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Hi Alex

Thanks for the feedback - I am pleased to hear that the binary based technique proved to result in a solution.

As for the OSX slowness - I don't know anything specific except that it may be that it is loading the complete content of the disk (FAT and data?) to the computer so that it has a cache for faster (subsequent) operations. If you have a large card it may take some time as it is not a fast USB connection (a smaller card would, if this is the case, load faster).
You may find settings that control the amount of caching that the computer does (?)

Windows, which I know better, reads in some FAT tables to cache but may do a lot less and so show the disk faster.

However I don't know for sure and a USB analyser that understands MSD would be the best method to see what is happening and whether the delay is due to USB activity needing to first terminate, or not.


Hello Mark

Thanks a million for your help, using bin files worked!

I can now load and boot teensy app from utasker bootloader, and jump to utasker USB-SD card at runtime!

The only question mark remaining is that it takes about 40-60seconds for the SD card to mount on OSX systems (tried several computers). The disk utility can see the device (grayed out) after about 12seconds, but it takes 30-40 seconds more to appear in the finder.
However on windows machines (win7 and win10) the SD mounts within 4-6 seconds

Does anything come to mind that could cause the delay?

Even at the slow mount speed it's already a victory, I can advise OSX users to be patient...

Thanks again for your great support!
Kind regards

The utilities are described in

In your case I would avoid the use of hex files for uploading since binary files are easier. You can convert your two hex files to binary versions using GCC objcpy and then this command can be used

uTaskerCombine main.bin SD.bin 0x33000 fileOut.bin

This will generate a binary output which starts with the content of main.bin and the content of SD.bin at an offset of 0x33000. Any gap between the end of main.bin and the start of SD.bin is filled with 0xff.
The start of this will be located at 0x5080 by the serial loader copy so the start of SD.bin will end up at 0x38080.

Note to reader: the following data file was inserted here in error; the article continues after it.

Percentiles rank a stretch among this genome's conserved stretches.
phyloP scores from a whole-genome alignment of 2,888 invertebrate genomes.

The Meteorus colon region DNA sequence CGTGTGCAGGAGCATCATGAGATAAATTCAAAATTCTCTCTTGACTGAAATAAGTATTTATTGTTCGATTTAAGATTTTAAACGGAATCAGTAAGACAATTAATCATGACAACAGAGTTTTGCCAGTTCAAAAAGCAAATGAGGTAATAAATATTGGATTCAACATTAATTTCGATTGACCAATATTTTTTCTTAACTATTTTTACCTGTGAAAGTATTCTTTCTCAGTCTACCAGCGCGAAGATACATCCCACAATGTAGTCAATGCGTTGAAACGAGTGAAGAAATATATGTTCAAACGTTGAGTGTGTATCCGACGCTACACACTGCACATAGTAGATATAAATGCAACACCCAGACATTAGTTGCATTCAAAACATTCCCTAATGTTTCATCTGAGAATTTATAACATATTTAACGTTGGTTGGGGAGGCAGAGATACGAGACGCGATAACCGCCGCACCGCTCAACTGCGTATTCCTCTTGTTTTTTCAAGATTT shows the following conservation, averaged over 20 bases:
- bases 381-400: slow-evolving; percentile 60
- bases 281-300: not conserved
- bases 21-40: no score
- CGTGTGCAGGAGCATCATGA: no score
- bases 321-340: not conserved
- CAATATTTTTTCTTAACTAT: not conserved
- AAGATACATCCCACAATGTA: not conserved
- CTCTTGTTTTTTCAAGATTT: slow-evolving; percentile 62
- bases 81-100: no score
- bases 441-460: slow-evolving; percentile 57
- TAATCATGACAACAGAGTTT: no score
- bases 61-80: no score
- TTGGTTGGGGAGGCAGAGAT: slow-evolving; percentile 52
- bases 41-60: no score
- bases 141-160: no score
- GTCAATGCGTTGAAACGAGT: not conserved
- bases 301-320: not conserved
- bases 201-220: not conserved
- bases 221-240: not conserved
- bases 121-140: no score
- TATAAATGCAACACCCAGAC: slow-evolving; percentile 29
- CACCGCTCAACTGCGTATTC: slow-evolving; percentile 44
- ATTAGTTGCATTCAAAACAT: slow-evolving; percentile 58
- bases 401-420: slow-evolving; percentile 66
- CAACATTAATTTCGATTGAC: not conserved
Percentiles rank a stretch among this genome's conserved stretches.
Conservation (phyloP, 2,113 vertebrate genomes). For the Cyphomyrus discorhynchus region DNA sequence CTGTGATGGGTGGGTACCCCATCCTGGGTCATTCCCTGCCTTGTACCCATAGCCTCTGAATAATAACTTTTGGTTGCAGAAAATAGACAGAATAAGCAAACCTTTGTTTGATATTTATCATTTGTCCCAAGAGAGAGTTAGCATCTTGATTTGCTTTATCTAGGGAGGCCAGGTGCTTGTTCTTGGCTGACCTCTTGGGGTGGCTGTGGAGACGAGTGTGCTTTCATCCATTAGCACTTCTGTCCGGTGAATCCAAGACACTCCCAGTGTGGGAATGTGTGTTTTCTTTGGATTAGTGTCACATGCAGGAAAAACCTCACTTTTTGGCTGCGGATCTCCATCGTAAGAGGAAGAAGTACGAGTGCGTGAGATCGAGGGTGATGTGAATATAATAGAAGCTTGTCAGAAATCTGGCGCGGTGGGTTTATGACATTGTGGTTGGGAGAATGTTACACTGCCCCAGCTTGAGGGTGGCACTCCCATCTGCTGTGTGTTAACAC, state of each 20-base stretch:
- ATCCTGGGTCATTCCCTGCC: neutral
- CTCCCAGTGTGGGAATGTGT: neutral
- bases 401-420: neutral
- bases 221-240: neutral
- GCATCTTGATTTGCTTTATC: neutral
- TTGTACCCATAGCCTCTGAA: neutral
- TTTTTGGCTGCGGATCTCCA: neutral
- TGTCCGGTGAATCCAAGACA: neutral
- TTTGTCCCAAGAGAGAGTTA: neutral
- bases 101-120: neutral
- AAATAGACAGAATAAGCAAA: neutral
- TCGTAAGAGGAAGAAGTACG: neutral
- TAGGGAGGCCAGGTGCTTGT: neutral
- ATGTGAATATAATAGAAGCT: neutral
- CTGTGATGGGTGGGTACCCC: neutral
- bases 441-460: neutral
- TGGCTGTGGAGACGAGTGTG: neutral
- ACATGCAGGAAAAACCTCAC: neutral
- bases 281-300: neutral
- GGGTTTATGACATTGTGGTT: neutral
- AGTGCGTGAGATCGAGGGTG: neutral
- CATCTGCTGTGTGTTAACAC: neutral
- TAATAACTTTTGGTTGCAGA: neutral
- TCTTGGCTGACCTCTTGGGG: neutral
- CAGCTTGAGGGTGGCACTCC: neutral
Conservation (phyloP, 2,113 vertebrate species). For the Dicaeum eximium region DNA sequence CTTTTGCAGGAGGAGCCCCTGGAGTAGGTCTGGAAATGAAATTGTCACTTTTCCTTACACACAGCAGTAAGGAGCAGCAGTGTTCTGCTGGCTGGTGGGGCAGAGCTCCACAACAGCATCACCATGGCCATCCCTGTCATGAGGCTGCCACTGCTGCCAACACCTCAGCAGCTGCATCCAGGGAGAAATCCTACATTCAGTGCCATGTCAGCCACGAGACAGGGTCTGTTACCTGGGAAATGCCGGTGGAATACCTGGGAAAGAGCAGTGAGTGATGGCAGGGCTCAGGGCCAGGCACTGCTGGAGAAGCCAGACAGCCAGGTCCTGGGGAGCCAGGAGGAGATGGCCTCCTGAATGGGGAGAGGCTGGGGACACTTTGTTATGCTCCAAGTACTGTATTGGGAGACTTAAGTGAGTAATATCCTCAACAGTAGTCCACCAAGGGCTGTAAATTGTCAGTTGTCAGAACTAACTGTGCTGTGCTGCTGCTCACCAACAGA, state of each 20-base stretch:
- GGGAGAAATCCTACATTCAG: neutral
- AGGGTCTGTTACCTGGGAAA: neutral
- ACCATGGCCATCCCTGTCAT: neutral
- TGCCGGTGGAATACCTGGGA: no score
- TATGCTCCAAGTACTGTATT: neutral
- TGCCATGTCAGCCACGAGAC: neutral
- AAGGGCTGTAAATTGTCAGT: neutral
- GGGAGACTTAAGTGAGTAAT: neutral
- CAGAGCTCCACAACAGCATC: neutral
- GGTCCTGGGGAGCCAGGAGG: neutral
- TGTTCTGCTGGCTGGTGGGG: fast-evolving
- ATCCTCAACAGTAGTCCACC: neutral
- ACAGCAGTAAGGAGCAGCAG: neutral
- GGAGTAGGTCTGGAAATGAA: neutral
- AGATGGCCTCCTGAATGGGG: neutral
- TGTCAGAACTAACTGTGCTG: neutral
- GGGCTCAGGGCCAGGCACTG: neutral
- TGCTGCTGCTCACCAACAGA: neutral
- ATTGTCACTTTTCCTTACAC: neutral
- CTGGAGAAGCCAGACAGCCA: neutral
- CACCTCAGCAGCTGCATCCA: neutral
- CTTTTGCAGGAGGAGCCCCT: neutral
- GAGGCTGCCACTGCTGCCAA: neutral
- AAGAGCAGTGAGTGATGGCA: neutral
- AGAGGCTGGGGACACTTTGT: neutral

Beware that the file is quite large so make sure that the serial loader will accept it and not cut it short (if the max application size is set too small) [this is also relevant for the hex method too].



Hello Mark

Thanks for your reply. I believe the format is correct (intel hex) as I'm specifying the -Intel in the command line:

srec_cat MAIN.hex -Intel SD.hex -Intel  -Output COMBINED.hex -Intel

The resulting COMBINED.hex works fine with the teensy loader on a blank MCU with MAIN.hex compiled with start address 0x00000000.
And it will happily jump to SD.hex and mount the SD card on a computer.

uTasker loader will accept and load MAIN.hex alone (compiled with start address 0x00005080)
but not when I attempt to combine with SD.hex (compiled start address 0x00038080).

Can you please advise what command I should for your uTaskerCombine.exe to combine:

 MAIN.hex(compiled with start address 0x00005080)
SD.hex (compiled start address 0x00038080).
The resulting HEX should have a start address of 0x00005080.

Thanks and sorry for ignorance!
Kind regards
USB / Re: Transition from HS to FS USB
« Last post by AlexS on March 11, 2022, 07:46:15 PM »
In order to have some sort of conclusion on this. After reducing the Kinetis flash clock to 20MHz (from 24Mhz, confirmed using an oscilloscope), the hard fault disappeared. After further investigation into another issue (noisy ADC readings) we believe the problem is actually the design of the chip's power supply lines. Instead of a 3V3 plane with decoupling capacitors close to the pins themselves, our design has a single trace running from all the 5 supply pins to the outside of the chip and then the decoupling capacitors are all placed in parallel there.

We're currently doing another design iteration to confirm that was indeed the problem. Will update this post when that happens. Thanks for your help!